This PhD offers training both in human geographic research and in interdisciplinary approaches to understanding/ responding to the analytic and practical challenges of an era of rapid urbanisation and urban re-development around the world. Cities and development are the main focus of work by both staff and students associated with this programme. But it also provides opportunities for research on topics and issues within human geography which are not specifically ‘urban’ (nor ‘economic’ or ‘environmental’) but which relate to broader areas of expertise and interest of academic staff within the Cities and Development cluster.
The MPhil/PhD Human Geography and Urban Studies aims to: (i) provide advanced knowledge of the principles and conceptual foundations of human geographic and urban social science research, and with the research skills and methodological understanding needed to develop original research in the field; (ii) expose students to the most recent developments and debates in human geography and urban studies; (iii) prepare students for careers in research and academia, international organisations (e.g. World Bank, OECD, UNEP, European Commission, etc.), urban planning, governance, community and service delivery agencies, the private/consultancy sector (e.g. development/urban consultancies, and infrastructure providers), and NGOs or high profile positions in governmental institutions.
Research in Urban Studies at the LSE involves a large number of staff from most of the range of social sciences represented in the School, who interact through the inter-departmental Urban@lse group. The Cities and Development cluster of the Department of Geography involves the largest concentration of urban researchers, and one with particular interests in how social, economic and political processes interact, across a range of urban contexts in all continents, and at all stages of development. Issues related to the urban economy are also strongly represented within the department’s Economic Geography cluster. Research students on this programme are strongly encouraged to engage with the full range of urban research, teaching and scholarship within the LSE’s wider urban research community.
Structure of Programme
The programme is offered in the following alternative formats:
Either 1 (MSc Human Geography and Urban Studies) + 3 (MPhil/PhD Human Geography and Urban Studies);
Or +3 (MPhil/PhD Human Geography and Urban Studies).
The 1+3 route – suitable for those individuals who do not hold a relevant postgraduate degree – is aimed at students graduating with an undergraduate degree in geography or similar social science subject. In the first year of the 1+3 route, core research and subject-specific training will be provided within the framework of the MSc Human Geography and Urban Studies (Research). Individuals who have already completed a graduate degree in a relevant subject can apply directly to the +3 path.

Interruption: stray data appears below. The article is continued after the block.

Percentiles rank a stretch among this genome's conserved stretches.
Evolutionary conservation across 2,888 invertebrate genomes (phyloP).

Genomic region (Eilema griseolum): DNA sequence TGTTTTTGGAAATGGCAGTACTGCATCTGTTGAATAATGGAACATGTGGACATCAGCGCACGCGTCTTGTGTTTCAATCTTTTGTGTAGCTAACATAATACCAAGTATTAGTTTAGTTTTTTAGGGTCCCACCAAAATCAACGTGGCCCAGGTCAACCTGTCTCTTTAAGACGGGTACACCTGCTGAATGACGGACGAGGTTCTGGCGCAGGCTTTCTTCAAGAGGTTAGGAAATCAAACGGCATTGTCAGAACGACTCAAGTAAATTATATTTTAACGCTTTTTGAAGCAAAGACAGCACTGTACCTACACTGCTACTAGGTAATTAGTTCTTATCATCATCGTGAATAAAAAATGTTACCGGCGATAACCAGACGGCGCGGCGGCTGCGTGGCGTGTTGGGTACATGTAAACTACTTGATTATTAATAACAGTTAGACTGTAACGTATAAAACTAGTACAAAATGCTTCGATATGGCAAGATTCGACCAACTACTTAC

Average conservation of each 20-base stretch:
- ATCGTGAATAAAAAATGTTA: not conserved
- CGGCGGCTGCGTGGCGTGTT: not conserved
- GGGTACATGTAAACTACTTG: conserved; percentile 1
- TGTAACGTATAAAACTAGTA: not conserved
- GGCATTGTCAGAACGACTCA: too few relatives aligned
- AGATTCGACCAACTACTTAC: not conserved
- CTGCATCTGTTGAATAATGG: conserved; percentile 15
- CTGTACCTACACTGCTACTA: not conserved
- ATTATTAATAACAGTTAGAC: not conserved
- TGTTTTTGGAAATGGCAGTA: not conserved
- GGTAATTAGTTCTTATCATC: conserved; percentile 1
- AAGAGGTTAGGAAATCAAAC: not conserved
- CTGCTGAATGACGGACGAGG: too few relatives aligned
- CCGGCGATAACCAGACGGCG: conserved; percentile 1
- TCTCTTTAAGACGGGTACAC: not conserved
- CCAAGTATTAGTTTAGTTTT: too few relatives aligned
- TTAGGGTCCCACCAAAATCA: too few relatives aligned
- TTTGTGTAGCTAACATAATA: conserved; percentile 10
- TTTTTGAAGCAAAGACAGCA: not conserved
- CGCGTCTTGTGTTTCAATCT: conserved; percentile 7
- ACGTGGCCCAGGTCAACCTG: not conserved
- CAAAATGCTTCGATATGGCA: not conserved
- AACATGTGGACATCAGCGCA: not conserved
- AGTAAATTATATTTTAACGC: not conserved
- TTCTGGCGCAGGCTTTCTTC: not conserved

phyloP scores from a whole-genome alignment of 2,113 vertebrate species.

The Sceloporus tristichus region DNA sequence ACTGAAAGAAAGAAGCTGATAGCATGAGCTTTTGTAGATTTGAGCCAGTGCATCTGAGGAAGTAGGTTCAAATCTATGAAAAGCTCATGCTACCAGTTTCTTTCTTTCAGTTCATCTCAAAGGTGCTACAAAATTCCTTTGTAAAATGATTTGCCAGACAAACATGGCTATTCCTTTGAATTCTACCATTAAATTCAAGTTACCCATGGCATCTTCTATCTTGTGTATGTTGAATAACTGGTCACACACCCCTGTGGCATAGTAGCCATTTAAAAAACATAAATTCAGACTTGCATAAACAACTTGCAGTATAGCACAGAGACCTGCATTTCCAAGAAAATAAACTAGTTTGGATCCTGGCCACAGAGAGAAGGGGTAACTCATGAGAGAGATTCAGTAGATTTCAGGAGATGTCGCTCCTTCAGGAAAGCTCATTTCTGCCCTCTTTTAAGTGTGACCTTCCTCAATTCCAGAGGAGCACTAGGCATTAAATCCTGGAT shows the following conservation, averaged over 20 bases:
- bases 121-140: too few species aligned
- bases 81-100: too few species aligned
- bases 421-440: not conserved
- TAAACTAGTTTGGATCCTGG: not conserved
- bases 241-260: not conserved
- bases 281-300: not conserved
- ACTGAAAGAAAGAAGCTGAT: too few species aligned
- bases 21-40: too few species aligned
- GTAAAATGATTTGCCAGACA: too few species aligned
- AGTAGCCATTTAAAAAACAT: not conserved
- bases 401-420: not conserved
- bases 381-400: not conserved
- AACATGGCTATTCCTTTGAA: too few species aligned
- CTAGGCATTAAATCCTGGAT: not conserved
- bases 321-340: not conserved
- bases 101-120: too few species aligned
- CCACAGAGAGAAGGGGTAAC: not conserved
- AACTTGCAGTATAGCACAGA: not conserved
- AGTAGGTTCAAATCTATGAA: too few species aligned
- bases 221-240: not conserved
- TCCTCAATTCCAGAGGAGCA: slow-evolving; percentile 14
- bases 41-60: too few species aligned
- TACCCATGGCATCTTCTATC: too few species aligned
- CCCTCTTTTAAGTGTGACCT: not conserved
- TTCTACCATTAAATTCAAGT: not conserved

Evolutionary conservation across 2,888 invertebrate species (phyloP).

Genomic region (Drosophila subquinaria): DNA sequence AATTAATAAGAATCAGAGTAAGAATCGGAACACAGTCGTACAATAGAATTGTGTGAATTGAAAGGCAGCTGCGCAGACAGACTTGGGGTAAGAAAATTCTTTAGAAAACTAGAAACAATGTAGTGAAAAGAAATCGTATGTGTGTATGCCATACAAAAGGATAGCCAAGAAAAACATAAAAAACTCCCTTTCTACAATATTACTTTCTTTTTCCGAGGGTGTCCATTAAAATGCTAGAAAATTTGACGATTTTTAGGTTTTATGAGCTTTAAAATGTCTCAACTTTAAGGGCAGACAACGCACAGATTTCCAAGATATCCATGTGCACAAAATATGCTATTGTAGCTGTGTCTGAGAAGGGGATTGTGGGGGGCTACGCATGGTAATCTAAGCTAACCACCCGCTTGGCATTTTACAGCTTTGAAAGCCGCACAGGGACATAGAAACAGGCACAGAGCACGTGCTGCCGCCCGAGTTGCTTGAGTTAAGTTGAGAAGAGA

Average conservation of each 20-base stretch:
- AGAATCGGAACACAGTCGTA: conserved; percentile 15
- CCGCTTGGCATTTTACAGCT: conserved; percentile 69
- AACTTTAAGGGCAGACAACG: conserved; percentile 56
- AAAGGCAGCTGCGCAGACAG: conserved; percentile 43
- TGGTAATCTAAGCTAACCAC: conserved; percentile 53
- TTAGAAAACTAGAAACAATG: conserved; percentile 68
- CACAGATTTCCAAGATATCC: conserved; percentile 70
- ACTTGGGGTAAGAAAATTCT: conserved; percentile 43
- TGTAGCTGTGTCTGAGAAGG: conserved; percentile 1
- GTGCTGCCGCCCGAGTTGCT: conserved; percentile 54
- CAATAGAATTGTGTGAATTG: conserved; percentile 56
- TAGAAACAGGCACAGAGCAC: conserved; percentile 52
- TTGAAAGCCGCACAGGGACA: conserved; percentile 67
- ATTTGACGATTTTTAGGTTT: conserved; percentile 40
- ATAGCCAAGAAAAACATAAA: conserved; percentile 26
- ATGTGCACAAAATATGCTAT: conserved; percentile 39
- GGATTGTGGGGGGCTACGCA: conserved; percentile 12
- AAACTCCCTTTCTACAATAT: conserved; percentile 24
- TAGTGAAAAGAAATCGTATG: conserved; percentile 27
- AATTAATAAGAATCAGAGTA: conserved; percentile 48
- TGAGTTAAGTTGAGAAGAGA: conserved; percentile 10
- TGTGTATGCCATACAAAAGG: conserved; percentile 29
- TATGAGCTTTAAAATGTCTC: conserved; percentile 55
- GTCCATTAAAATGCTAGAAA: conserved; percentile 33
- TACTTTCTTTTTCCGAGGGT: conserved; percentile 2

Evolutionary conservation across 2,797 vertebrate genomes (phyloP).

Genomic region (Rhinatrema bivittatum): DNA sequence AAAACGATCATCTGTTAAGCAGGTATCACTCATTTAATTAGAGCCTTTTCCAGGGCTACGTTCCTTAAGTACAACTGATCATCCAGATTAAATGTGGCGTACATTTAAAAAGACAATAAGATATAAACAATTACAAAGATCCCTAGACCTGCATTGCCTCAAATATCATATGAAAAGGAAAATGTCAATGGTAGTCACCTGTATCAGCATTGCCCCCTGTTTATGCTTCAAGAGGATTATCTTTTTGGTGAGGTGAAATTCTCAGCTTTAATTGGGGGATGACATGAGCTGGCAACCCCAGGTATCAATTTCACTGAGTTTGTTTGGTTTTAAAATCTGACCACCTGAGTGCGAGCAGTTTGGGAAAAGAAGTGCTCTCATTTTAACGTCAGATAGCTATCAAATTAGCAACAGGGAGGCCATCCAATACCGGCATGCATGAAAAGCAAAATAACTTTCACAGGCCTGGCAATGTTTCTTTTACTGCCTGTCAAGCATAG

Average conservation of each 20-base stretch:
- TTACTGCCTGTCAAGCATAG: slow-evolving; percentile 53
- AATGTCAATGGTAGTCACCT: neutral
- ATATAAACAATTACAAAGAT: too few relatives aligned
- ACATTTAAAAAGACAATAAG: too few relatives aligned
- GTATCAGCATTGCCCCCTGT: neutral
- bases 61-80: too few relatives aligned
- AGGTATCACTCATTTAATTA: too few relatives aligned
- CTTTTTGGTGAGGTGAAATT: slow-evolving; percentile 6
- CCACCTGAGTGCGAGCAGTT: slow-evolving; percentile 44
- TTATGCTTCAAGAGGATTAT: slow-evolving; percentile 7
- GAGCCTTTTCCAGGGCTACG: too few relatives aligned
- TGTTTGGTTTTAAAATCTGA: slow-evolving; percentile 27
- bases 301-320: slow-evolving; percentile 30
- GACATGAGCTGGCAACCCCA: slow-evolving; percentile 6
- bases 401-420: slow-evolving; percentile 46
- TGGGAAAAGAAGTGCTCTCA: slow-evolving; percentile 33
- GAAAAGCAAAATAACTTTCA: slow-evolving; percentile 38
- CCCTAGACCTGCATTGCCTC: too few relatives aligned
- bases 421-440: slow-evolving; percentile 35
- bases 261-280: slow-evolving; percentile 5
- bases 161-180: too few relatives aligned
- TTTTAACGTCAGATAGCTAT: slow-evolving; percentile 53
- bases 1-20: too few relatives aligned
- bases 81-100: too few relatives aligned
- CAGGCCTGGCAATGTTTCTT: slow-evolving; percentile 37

Staff Research Interests
- Professor Sylvia Chant: Gender and development; urban poverty; ‘feminisation of poverty’; housing, rural-urban migration; employment; household livelihood strategies; youth
- Professor Ian R. Gordon: Neighbourhood effects; spatial labour markets; political economy of global cities; tourism; governance of metropolitan regions; territorial competition; immigration
- Dr Nancy Holman: Urban planning and local sustainability; urban governance; community participation and partnership working
- Professor Gareth A. Jones: Culture and urban space; gated communities and identities in Durban; art and the politics of slums; everyday life and Identities of Latin American Street youth; the politics of land and law reform in Mexico
- Dr Murray Low: Geographies of political representation and democracy; urban democratisation; urban politics and governance; geography and political theory
- Dr Alan Mace: suburbanisation; community involvement and planning ; planning and governance; shrinking cities; second homes
- Dr Claire Mercer: Postcolonialism and development; the politics of development and civil society in Africa, and Tanzania in particular; African diasporas
- Professor Diane Perrons: Globalisation, gender and inequality; uneven regional development and inequality; gender, work and care; migration and social reproduction; economic and social divisions in contemporary Europe; sustainable and inclusive development; crisis and recovery
- Dr Hyun Bang Shin: Dynamics of urban (re-)development; socio-spatial aspects of East Asian urban development; urban governance and community participation; housing and social change; urban heritage conservation; mega-events; transitional cities, especially in post-reform China
- Professor Andrew Thornley: Urban planning, politics and the market in comparative perspective; globalisation, world cities and urban policy; mega-projects (including Olympics)
Students can also expect close interactions with members of other clusters and visitors to the Department, as well as with urbanists from other departments and centres associated with Urban@LSE